House rejects farm bill

A south Georgia farmer sprays insecticide in this undated photo from the University of Georgia College of Agriculture and Environmental Science. (April 2013)

A south Georgia farmer sprays insecticide in this undated photo from the University of Georgia College of Agriculture and Environmental Science. (April 2013)

WASHINGTON -- Republican budget-cutters joined Democratic defenders of food stamps on Thursday to deal a shocking defeat to the $500 billion farm bill backed by Republican leaders in the House of Representatives, undermining hopes of enacting legislation before the current stop-gap law expires.


This is how Georgia's House of Representatives delegation voted Thursday on the federal farm bill. The legislation was defeated 234-195, with 172 Democrats and 62 Republicans voting against it. In favor of passage were 171 Republicans and 24 Democrats.


Austin Scott, R-8; Jack Kingston, R-1; Lynn Westmoreland, R-3; Rob Woodall, R-7; John Barrow, D-12


Sanford Bishop, D-2; Hank Johnson, D-4; John Lewis, D-5 Tom Price, R-6; Doug Collins, R-9; Paul Broun, R-10; Phil Gingrey, R-11; David Scott, D-13; Tom Graves, R-14

The embarrassing loss for Republican leaders was the first time in at least 40 years that the House voted down a farm bill.

Speaker John Boehner and Majority Leader Eric Cantor generally do not bring legislation to the floor until they are sure they have enough votes for passage.

It showed the power of the Tea Party-influenced fiscal conservatives to disrupt legislation. A Library of Congress study showed it also may be the first time in history the House has rejected a farm bill, although in 2012 a farm bill died without being brought to a vote.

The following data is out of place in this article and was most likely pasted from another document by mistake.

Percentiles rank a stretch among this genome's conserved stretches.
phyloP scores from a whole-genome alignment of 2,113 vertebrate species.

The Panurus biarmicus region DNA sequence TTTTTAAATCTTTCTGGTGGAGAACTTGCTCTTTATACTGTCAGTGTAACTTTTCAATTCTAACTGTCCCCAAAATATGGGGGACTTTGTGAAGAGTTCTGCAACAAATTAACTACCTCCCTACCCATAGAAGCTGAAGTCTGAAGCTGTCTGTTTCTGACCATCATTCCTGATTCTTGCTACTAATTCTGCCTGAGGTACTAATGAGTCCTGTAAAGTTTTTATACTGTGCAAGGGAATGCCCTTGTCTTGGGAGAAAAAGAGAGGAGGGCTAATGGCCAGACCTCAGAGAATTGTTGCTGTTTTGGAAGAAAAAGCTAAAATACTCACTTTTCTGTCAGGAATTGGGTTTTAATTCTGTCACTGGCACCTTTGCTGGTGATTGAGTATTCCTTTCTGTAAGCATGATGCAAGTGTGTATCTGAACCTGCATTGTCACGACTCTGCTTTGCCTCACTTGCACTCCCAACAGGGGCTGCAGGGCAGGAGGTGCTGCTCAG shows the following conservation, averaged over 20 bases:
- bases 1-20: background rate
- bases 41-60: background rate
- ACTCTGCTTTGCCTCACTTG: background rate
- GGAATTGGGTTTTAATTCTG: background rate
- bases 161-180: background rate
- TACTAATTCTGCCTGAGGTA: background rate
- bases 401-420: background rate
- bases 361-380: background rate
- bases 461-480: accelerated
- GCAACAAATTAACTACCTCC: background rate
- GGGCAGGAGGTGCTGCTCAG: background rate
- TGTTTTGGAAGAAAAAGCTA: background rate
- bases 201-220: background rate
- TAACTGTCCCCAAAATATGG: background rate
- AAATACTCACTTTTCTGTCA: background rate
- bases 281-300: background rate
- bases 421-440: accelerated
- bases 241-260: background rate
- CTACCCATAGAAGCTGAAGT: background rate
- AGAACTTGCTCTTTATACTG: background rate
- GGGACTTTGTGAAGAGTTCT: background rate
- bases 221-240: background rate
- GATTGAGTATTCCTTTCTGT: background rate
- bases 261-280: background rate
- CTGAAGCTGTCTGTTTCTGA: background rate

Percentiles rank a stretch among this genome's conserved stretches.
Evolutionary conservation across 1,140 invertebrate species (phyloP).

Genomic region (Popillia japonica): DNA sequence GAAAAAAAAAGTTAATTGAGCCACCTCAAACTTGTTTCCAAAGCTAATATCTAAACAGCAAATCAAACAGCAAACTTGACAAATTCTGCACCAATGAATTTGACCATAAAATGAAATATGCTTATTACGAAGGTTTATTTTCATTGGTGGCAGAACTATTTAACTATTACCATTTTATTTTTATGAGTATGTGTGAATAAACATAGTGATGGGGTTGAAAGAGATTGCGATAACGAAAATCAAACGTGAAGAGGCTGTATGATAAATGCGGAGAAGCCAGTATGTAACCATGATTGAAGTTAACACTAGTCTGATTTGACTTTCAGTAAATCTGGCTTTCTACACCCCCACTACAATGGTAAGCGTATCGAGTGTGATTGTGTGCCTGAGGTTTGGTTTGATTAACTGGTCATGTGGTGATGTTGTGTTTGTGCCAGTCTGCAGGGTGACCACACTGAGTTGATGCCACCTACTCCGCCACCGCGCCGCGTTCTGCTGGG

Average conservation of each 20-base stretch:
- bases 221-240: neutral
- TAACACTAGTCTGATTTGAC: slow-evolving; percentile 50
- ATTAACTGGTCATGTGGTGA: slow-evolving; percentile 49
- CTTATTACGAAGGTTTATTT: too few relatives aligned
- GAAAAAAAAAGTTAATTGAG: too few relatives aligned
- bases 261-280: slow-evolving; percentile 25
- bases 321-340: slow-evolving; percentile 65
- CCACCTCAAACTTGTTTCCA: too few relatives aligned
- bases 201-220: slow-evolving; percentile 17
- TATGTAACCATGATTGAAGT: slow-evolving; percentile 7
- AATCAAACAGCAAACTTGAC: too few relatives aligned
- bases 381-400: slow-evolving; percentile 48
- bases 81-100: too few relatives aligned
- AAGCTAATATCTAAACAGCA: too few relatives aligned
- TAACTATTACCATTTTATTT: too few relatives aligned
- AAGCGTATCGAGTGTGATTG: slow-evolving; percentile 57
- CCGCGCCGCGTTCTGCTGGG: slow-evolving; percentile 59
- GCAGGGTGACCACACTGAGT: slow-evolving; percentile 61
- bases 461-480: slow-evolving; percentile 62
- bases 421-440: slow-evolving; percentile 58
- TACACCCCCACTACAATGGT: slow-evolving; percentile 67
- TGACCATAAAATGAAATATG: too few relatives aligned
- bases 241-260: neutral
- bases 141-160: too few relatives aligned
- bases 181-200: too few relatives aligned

Agricultural interest groups were stunned.

"Today's failure leaves the entire food and agriculture sector in the lurch," the American Soybean Association, a group which represents growers, said in a statement. Frank Lucas, the disappointed chairman of the House Agriculture Committee, said "I have no doubt we'll finish our work in the near future" although he did not suggest how.

Without a new law by Sept. 30 or extension of current law, government farm support rates, which guarantee a minimum price to farmers for crops or dairy products, will revert to high levels guaranteed by an underlying 1949 law. The cost of a gallon of milk in the grocery store could double if dairy processors are forced to bid up the price of milk to match the government support level.

Food stamp cuts are the major issue for the farm bill. The House bill called for the largest cuts in a generation -- $20 billion -- that would disqualify 2 million poor Americans.

Democrats, said it set unduly harsh work rules and gave states incentives to cut off recipients. Tea Party-backed Republicans wanted even steeper cuts in food stamps.

Last week, the Senate passed a bill that proposed a $4 billion cut, one-fifth of the House level, through modest reforms to the major U.S. anti-hunger program.

Cantor blamed Democrats for the outcome, saying they were not interested in consensus. Steny Hoyer, the assistant Democratic leader, said the bill failed because Republicans insisted on "egregious" changes to food stamps.

All but two dozen Democrats in the House voted against the bill. The biggest surprise was that about one quarter of the Republican majority also voted no, in most instances because they wanted deeper cuts to food stamps and other programs than proposed. The 234-195 vote undermined hopes of enacting a farm bill before the current stop-gap law expires in the fall.

"I am glad we stood up for children," said Sheila Jackson Lee, a Texas Democrat, after the vote. Democrats had complained that cutting food stamps would deprive children from low-income families of adequate nutrition.